Lectures/Nov 8, 2018

7th–9th Century Churches in the Persian Gulf as ‘Museums of Forms’

7th–9th Century Churches in the Persian Gulf as ‘Museums of Forms’ lead image

7th–9th Century Churches in the Persian Gulf as ‘Museums of Forms,’ lecture by Agnieszka Lic, Khalili Research Centre, Oxford, November 15, 2018, 5:15 pm

Discussing the importance of stucco decorations in Islamic art Oleg Grabar wrote: ‘There was almost no end to the ways in which it could be used and transformed (…). Thus throughout almost the entire history of Islamic art monuments with stucco decoration appear as museums of forms’ Although he was referring to Islamic art exclusively, it is striking how successfully it describes also Christian stuccoes of the Persian Gulf and how accurate the phrase ‘museum of forms’ reflects the character of Christian art of the region. Why is it so? What does the boom in Christian stucco production of the 7th-9th centuries tell us about the development of Christianity in the Persian Gulf? What happened to the experimental and creative approach of the Gulf stuccoists after the 9th century?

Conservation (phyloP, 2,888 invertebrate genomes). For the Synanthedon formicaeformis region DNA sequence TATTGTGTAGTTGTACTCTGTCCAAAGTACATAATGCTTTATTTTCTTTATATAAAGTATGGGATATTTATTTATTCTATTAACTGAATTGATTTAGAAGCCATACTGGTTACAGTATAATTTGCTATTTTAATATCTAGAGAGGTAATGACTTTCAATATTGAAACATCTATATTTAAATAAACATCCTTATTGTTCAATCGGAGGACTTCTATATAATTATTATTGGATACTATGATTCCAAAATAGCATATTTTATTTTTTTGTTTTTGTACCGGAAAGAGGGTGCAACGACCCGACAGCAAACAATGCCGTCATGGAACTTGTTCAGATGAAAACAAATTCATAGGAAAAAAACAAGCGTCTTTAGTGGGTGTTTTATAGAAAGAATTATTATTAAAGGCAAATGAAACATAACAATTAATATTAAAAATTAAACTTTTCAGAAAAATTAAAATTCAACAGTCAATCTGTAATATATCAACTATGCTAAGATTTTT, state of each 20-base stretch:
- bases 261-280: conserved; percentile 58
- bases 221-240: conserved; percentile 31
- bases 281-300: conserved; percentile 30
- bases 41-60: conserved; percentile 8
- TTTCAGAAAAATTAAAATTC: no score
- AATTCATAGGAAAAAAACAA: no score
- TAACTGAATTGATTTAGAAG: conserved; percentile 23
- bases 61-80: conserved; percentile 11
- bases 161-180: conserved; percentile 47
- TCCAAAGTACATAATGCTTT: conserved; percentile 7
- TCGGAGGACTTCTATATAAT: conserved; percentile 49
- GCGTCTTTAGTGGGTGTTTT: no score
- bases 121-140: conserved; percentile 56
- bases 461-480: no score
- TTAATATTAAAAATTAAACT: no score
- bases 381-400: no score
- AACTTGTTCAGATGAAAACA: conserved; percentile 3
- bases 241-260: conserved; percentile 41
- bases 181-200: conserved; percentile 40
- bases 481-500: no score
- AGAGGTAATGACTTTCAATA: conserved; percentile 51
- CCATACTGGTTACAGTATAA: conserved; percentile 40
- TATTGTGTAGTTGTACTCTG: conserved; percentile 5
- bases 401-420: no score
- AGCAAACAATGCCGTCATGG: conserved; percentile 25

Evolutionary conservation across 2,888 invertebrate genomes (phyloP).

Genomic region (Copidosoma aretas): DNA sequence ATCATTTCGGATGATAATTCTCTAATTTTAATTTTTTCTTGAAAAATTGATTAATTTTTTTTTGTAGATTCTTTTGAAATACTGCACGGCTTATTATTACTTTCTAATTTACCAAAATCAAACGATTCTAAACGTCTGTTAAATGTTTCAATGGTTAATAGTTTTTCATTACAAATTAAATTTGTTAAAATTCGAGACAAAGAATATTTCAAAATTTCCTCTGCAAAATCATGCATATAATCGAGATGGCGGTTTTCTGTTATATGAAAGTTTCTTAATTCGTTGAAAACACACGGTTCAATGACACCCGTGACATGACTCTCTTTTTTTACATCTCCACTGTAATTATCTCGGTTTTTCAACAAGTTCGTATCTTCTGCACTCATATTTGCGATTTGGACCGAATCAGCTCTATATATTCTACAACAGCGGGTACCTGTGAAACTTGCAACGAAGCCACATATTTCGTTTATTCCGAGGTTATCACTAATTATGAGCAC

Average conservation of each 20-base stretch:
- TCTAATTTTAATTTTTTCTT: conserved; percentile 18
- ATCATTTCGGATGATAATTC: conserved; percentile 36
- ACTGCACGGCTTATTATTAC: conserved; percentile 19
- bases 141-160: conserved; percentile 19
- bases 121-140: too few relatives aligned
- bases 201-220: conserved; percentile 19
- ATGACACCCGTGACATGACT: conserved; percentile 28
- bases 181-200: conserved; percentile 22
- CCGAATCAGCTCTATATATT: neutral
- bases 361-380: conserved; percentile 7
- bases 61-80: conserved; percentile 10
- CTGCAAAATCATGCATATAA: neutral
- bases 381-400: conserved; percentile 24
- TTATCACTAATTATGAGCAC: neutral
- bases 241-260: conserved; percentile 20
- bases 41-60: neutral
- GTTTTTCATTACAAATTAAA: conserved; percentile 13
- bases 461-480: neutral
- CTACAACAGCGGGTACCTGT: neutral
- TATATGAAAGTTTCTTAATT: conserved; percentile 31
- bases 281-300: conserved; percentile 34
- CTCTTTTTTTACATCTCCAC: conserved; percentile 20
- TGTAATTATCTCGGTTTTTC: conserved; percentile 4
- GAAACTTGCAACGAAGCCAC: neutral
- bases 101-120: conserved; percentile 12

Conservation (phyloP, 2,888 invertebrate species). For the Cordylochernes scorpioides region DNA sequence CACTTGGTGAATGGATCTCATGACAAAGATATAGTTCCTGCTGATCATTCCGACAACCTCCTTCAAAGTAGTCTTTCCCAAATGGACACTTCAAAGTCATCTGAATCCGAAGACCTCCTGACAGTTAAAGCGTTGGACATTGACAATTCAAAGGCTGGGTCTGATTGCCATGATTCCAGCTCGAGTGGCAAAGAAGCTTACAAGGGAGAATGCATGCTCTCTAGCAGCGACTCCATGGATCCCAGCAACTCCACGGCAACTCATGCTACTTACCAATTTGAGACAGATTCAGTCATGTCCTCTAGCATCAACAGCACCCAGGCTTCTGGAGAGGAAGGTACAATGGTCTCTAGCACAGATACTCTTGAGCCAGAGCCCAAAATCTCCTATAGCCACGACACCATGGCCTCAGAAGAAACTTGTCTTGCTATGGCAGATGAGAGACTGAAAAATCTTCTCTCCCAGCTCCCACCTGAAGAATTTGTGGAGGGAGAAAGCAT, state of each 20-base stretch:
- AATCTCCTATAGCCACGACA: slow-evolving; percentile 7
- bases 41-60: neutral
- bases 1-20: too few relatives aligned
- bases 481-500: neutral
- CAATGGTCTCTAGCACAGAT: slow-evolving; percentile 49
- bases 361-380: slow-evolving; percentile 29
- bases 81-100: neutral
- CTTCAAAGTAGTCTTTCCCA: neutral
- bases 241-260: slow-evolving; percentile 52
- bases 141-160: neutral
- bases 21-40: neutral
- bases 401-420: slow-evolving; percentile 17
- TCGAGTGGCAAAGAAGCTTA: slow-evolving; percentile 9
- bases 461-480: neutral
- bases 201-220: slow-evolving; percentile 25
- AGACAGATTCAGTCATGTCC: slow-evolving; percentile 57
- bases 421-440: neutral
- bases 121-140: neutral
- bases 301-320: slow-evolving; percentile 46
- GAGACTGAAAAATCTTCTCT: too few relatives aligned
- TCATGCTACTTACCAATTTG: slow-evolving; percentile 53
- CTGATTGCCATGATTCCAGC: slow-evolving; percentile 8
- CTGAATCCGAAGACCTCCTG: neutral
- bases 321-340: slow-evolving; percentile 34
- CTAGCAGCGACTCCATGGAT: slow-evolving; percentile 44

Agnieszka Lic is an archaeologist and art historian interested in art of Mesopotamia, Iran, and the Arabian Peninsula in the early Islamic period. She specialized in architectural decoration, especially stucco.